California banning sale of dogs, cats and rabbits in retail stores unless they’re from shelter, animal control

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A newborn puppy at Loving Angel Service Dogs in St. George, Utah, November 2017 | Photo courtesy of Loving Angel Service Dogs, St. George News

(KSTU) — A new bill approved by the California Legislature and governor is banning the sale of dogs, cats and rabbits at retail stores, unless they were obtained by a public animal control service or a shelter.

Assembly Bill No. 485, which will go into effect on January 1, 2019, will require all California pet stores to show proper documentation on where the dogs, cats and rabbits they have for sale were acquired.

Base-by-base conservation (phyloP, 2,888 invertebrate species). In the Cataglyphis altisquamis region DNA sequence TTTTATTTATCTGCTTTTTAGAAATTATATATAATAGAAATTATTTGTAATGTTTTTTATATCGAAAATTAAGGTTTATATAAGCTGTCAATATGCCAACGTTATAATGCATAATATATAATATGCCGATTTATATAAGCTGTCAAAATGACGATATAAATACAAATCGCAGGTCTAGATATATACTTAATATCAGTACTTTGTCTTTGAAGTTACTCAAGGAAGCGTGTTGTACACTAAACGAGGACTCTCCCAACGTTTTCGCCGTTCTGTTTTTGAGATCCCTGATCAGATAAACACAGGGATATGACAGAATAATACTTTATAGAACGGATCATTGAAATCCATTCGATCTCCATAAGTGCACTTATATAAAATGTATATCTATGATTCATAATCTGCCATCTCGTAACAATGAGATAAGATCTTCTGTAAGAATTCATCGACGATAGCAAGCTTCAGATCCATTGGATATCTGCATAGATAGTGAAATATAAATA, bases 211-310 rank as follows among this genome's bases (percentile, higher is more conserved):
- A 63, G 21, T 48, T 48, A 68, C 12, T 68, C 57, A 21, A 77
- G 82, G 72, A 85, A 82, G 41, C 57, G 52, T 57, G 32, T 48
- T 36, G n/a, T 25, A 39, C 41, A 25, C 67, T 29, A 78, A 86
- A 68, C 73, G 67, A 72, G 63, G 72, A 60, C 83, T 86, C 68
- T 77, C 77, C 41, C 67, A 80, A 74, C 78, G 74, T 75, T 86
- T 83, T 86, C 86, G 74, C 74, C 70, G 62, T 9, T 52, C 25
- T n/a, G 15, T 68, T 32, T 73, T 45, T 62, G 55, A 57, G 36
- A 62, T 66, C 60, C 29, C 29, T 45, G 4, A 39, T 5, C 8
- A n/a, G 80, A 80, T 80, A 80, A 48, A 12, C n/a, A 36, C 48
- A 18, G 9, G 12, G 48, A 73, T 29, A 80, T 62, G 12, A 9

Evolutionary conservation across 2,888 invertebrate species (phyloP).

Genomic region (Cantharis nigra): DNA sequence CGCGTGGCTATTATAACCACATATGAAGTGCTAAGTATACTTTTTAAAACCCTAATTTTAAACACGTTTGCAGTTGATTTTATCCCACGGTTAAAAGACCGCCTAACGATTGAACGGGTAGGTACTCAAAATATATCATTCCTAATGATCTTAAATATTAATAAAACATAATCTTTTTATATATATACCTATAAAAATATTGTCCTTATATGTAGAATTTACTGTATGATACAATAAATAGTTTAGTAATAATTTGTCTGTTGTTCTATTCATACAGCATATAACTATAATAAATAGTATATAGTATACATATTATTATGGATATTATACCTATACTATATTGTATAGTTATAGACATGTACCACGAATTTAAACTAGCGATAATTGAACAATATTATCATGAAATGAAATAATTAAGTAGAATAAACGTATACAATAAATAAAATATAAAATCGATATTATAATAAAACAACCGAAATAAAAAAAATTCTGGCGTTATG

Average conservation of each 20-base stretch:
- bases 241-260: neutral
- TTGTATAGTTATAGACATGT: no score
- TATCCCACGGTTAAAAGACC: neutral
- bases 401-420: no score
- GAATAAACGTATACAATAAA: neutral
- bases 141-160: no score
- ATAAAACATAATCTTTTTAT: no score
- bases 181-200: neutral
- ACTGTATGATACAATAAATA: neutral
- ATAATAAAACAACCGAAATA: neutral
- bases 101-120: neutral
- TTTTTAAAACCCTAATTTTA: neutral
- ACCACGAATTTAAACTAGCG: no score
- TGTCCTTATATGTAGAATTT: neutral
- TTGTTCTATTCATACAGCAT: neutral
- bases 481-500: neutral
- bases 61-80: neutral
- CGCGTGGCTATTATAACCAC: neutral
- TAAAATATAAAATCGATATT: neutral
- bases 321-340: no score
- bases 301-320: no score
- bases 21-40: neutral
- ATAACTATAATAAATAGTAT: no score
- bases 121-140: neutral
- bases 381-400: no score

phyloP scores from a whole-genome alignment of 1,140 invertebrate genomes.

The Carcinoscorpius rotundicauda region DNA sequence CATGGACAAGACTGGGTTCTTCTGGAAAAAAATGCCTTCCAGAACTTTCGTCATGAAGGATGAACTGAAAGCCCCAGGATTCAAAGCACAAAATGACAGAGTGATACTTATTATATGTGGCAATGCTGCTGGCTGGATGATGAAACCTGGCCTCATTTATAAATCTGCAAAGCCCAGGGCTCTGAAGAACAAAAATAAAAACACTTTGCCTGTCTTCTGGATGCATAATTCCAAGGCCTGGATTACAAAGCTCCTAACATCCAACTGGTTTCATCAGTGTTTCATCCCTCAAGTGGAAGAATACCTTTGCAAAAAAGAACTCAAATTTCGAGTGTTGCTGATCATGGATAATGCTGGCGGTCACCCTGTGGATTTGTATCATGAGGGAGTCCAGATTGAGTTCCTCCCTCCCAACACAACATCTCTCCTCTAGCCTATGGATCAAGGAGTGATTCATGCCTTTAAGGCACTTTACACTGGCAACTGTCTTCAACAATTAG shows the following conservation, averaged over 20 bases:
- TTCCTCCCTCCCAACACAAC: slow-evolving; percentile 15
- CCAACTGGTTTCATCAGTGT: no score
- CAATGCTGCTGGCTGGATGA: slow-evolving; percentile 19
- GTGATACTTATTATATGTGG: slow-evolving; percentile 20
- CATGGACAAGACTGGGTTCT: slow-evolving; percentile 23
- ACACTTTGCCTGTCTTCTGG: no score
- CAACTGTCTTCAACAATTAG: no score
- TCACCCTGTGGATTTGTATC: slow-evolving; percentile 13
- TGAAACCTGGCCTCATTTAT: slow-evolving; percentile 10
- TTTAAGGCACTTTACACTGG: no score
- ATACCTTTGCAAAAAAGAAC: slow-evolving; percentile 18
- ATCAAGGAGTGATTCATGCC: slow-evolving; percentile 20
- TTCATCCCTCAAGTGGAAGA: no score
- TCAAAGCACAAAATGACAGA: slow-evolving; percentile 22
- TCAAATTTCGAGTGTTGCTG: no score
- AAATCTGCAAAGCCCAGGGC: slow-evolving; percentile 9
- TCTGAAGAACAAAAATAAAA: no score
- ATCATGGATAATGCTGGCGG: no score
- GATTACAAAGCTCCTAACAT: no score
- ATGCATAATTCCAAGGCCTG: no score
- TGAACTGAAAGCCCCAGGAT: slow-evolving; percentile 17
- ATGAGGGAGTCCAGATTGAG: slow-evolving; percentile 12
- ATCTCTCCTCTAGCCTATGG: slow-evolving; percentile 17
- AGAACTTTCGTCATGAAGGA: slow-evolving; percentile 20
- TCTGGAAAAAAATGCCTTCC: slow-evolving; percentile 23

“The bill would make a pet store operator who violates these provisions subject to a civil penalty of $500,” the text of AB 485 said.

Some cities in Utah have considered similar laws, including Sandy City, whose city council discussed in May an ordinance that would ban certain stores from selling puppies or other baby animals.

Sandy City hoped to encourage a more humane adoption model, where animals are rescued from shelters and rescue groups, rather than from for-profit stores.

“Pet stores do not obtain dogs from responsible breeders because responsible breeders do not sell puppies to pet stores,” Gene Baierschmidt, the Executive Director of the Humane Societ of Utah told Fox 13 when speaking of the proposed ordinance in Sandy City.

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